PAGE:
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‘Mad Men’ Recap: Life and Death Situations

ALTSo rarely is Mad Men so direct. Often, at the end of the episode, we’re all scratching our heads saying, “Why the hell did Joan sleep with that guy/is Pete obsessed with Rory Gilmore/did Roger survive that nine martini lunch?” After thinking about it for awhile, you can usually tease out an answer, something deep and profound that is even more enjoyable because of the effort it took to discover it. After last night’s episode most of the motivations made perfect sense. As for the ones that didn’t, well, I’m still scratching my head.

But we know exactly why Lane killed himself (spoiler alert). In fact, as soon as he closed his door and there was a long, silent shot of him taking stock of his office (and probably his life entirely) and staring out at the falling snow, I knew Lane was a goner. I thought he was going to be the falling man in the show’s opening credits (which everyone seems to think, for some obscure reason, is going to be Pete Campbell). Lane has always been a weak character. He was disregarded by his British colleagues and sent to America, he’s been looked over by the partner of his own firm, and even beaten into submission by his own abusive father. Every time he takes a stand or meets with some success (landing Jaguar as a client or being named chairman of the AAAA, which Google tells me is the American Association of Advertising Agencies) he’s cut back down by some indignity like a hooker’s gum in some pubes or his petty embezzlement.

I think Lane’s problem is that he has always blamed everyone else for his own problems. It’s either his wife who doesn’t like New York, his father who doesn’t like his black girlfriend, or his partners who don’t appreciate what he does for the agency. Even when he’s sniveling and trying to convince Don to keep him at the firm, he’s trying to show that everything he’s worth, trying to play the martyr, who has been losing money when all of them have been making money. But it’s a problem of Lane’s own creation. When he finally fesses up and tells Don that he needed the money for taxes Don asks, “Why didn’t you ask?” Lane wanted to spare himself the humiliation, but wouldn’t that have been better than the ultimate humiliation of being caught?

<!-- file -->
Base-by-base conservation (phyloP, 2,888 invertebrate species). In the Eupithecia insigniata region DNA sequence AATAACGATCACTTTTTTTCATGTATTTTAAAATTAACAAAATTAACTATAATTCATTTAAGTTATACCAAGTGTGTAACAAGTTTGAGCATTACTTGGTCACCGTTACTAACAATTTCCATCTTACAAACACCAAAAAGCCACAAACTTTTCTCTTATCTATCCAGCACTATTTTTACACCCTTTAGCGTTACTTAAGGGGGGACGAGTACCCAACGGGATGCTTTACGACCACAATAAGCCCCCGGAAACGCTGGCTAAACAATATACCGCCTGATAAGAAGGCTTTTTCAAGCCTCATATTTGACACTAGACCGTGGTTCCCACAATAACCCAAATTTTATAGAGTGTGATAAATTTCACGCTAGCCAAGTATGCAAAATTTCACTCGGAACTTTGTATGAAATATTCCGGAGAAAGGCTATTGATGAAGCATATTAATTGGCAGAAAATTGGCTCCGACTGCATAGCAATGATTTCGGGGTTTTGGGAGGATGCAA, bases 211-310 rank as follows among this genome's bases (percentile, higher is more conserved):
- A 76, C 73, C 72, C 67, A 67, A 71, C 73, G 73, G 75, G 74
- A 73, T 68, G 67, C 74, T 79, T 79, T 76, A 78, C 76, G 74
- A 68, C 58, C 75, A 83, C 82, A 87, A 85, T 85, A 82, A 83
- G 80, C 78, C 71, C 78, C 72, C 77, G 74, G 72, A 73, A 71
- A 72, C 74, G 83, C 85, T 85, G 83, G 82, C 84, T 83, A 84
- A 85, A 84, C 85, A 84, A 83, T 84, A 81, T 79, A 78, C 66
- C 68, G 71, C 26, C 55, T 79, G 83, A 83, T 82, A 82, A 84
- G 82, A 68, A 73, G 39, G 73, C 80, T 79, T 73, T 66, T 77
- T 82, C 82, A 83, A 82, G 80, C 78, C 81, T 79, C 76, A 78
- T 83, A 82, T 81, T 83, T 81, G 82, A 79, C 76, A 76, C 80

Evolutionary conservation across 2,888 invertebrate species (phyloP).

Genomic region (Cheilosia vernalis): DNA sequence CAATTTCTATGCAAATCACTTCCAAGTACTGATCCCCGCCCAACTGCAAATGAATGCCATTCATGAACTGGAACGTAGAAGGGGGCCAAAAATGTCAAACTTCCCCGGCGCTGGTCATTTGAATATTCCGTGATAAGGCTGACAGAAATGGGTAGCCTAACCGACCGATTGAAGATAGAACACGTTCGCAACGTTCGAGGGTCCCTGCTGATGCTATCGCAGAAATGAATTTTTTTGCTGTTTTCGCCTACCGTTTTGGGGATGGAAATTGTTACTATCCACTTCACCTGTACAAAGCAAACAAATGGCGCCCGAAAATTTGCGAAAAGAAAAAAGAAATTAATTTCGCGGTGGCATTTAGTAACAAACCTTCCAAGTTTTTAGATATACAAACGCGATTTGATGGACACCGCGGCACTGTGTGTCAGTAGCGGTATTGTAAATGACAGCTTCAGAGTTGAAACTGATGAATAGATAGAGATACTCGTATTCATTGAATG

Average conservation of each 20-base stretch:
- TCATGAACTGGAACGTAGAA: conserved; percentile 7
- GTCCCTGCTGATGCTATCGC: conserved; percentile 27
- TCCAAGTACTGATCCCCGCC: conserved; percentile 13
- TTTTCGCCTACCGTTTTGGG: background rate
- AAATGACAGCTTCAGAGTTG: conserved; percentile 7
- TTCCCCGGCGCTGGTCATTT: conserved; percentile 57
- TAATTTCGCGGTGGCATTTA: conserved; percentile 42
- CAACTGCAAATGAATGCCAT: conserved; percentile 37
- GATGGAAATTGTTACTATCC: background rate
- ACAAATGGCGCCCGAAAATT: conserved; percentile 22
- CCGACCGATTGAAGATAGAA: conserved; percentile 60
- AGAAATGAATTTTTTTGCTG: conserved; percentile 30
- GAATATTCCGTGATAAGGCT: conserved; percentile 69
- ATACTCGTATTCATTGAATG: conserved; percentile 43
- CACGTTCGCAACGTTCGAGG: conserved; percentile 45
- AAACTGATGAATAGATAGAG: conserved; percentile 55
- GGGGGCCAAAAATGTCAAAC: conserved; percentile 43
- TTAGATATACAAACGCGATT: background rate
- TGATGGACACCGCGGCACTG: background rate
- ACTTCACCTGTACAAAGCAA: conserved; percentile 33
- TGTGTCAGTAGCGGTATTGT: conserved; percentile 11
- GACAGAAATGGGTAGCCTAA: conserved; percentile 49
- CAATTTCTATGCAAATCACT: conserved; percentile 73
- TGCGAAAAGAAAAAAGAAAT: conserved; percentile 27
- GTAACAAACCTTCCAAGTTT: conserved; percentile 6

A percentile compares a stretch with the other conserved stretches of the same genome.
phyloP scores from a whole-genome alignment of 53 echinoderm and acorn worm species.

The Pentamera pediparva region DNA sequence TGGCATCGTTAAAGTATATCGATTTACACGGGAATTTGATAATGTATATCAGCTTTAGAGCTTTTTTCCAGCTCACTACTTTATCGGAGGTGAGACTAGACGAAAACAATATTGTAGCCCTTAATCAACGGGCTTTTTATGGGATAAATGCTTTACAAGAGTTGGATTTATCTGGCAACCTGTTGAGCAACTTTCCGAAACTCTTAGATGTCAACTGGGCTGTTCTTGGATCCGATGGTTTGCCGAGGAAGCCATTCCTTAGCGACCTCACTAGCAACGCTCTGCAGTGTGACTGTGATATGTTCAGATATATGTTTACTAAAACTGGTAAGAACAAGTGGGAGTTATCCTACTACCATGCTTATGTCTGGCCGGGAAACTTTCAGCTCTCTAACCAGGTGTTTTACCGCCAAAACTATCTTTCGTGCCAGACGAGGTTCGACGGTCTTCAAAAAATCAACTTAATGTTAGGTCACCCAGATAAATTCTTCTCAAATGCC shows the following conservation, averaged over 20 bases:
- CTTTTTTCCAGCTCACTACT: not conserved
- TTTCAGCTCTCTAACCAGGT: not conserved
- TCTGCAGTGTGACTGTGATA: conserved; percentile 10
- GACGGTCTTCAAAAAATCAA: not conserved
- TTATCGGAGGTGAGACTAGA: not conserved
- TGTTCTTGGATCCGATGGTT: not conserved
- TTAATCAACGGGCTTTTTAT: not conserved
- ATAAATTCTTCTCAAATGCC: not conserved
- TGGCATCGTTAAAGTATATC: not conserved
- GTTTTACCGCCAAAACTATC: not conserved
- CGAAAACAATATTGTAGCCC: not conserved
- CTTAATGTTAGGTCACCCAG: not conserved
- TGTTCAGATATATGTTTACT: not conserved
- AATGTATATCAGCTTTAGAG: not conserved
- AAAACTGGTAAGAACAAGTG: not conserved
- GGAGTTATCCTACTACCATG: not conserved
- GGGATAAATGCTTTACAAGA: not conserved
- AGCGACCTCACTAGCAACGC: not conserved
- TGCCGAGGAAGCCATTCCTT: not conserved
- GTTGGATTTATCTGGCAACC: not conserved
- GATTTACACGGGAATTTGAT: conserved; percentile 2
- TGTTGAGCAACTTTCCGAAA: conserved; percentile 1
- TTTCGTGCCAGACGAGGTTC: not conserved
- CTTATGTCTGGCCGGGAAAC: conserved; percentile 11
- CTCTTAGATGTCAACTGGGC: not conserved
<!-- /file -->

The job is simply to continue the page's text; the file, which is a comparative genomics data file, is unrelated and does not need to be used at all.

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Don tells him that the strange feeling he feels is relief, but I don’t think it’s the relief Don meant. It seems to be the clarity that the only way to solve his money problems, his visa problems, his career problems, and his life problems is to kill himself. Always the weak way out. His wife makes a similar mistake when she shows him his new Jaguar in the garage and he throws up behind a pole. She thinks that he is sick from the booze (which, probably didn’t help) but he was really sick with the anxiety that he couldn’t disappoint his wife by telling her the truth about stealing the money.

Even Lane’s suicide attempt is sad. Sure, the car doesn’t start, but the saddest to me was that he breaks his own glasses. He takes them off, a symbol for his weakness but also his identity — a large accessory on his face that defined the way he looked to many people. He destroys that weakness, he destroys himself, but then he can’t get the car to start. The weakness is still there, all around him. Instead he goes into the office and leaves a nasty mess for everyone else to find. The strangest thing is that Joan is the one sobbing at the table and not taking care of things. Is this the same Joan who calmly took care of the British guy who had his foot mowed off? Why wouldn’t Joan be the one orchestrating everything, waiting for the coroner and cutting Lane down? Maybe it was because Don needed a way to show is “decency” to Lane one last time.

But the final stab is that Lane’s suicide note is a boiler plate resignation letter. He would rather hang himself in the office, taking a passive aggressive revenge on his coworkers, than try to deal with the humiliation of restarting his life or facing his embezzlement in the first place. I used to really like Lane, but after last night, I just pity him.


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